Every year, for three weeks out of the summer, my family would pack their meager belongings into a van and journey to the coast. I remember sitting atop a blue cooler with the seat belt wrapped around me because we packed everything but the kitchen sink. I’m sure we would have taken that if given enough resources.
“Every piece of home we take with can save us money spent,” my father liked to say. We usually we saved every penny just to afford the yearly excursion. Yet those are some of the happiest memories of childhood that I have.
I was sixteen the first year we didn’t go. I should have known then that something was amiss, but teenagedom takes energy.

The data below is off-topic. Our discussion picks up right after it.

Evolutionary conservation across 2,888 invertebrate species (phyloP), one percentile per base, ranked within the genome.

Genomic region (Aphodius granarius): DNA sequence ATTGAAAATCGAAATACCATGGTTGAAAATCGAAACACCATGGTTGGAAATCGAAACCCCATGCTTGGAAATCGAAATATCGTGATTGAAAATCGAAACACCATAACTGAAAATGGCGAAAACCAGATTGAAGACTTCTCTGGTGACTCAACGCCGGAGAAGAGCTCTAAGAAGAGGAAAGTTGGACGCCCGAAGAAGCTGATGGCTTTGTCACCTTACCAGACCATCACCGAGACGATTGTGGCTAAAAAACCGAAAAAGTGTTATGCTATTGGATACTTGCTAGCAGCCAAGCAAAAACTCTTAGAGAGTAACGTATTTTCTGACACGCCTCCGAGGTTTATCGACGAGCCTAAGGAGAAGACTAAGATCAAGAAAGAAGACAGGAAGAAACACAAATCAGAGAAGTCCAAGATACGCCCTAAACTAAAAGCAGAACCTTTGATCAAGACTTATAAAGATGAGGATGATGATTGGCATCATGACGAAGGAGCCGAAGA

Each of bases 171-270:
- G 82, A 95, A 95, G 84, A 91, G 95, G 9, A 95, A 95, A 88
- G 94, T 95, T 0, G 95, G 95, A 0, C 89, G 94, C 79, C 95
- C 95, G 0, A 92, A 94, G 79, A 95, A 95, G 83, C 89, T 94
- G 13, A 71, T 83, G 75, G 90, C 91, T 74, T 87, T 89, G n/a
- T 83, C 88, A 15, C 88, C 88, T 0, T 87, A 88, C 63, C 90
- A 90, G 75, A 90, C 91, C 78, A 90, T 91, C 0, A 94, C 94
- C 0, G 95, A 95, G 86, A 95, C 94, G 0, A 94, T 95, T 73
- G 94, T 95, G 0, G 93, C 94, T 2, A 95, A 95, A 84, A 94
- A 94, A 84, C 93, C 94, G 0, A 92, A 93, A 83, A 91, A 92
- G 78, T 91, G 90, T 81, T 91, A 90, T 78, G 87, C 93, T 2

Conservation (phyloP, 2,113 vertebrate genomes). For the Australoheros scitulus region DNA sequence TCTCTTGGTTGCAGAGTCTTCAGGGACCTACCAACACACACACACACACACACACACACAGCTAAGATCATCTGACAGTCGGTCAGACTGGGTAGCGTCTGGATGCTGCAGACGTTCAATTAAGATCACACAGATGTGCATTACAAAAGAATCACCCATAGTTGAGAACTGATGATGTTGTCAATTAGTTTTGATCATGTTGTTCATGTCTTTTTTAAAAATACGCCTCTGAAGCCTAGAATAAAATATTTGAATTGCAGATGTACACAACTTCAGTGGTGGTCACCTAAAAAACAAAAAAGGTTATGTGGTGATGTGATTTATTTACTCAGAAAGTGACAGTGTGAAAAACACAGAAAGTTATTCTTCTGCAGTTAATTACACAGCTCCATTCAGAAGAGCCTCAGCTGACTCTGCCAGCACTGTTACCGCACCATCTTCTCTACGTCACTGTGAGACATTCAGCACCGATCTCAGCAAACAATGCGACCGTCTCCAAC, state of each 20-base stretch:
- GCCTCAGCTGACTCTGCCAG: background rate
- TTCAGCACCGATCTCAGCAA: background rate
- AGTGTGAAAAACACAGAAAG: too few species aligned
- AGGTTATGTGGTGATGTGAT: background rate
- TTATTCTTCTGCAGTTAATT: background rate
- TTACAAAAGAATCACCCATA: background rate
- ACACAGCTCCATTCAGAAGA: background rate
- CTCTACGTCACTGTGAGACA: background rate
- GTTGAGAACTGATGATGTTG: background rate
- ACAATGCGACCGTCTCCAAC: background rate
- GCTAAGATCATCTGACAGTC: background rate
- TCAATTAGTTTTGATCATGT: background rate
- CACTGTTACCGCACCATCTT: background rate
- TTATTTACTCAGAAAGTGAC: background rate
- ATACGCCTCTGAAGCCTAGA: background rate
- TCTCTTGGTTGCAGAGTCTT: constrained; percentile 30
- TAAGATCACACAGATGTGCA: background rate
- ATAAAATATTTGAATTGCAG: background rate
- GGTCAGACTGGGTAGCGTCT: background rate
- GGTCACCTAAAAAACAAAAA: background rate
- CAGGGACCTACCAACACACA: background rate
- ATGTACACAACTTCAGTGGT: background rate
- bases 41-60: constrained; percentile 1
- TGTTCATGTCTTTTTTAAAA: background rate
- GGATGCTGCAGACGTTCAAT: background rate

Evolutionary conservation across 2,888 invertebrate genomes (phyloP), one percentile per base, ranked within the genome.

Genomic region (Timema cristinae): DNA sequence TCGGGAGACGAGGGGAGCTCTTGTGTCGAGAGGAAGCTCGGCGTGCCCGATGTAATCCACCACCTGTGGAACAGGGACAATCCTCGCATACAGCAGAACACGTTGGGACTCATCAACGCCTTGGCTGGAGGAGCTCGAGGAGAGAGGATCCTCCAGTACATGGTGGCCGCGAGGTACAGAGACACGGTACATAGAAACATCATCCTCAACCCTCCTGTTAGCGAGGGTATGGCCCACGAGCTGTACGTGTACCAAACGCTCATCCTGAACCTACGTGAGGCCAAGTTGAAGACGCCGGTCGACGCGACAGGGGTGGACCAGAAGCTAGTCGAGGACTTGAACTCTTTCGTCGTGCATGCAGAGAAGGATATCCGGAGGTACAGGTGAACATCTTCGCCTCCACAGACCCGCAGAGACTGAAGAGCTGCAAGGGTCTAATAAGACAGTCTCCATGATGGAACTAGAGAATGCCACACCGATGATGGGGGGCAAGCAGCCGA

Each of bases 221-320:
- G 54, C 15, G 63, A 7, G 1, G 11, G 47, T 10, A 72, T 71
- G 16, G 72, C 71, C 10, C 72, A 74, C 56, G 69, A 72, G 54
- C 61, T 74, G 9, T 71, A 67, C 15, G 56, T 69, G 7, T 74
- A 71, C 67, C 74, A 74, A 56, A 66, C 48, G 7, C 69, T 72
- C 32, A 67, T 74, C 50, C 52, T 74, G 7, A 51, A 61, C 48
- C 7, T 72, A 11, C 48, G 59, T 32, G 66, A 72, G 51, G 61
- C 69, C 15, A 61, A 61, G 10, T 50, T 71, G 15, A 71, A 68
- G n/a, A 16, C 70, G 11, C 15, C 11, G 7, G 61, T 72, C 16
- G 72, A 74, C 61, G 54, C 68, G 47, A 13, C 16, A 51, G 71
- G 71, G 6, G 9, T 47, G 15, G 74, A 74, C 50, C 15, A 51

When I turned eighteen, I noticed the first bruises on my mother. I realized just how much my father drank each day and that he never seemed to go to work.
I hung around another year and worked my fingers to the bone. When I turned twenty, I packed that family van, hustled my siblings and mother inside, and journeyed once again to the coast.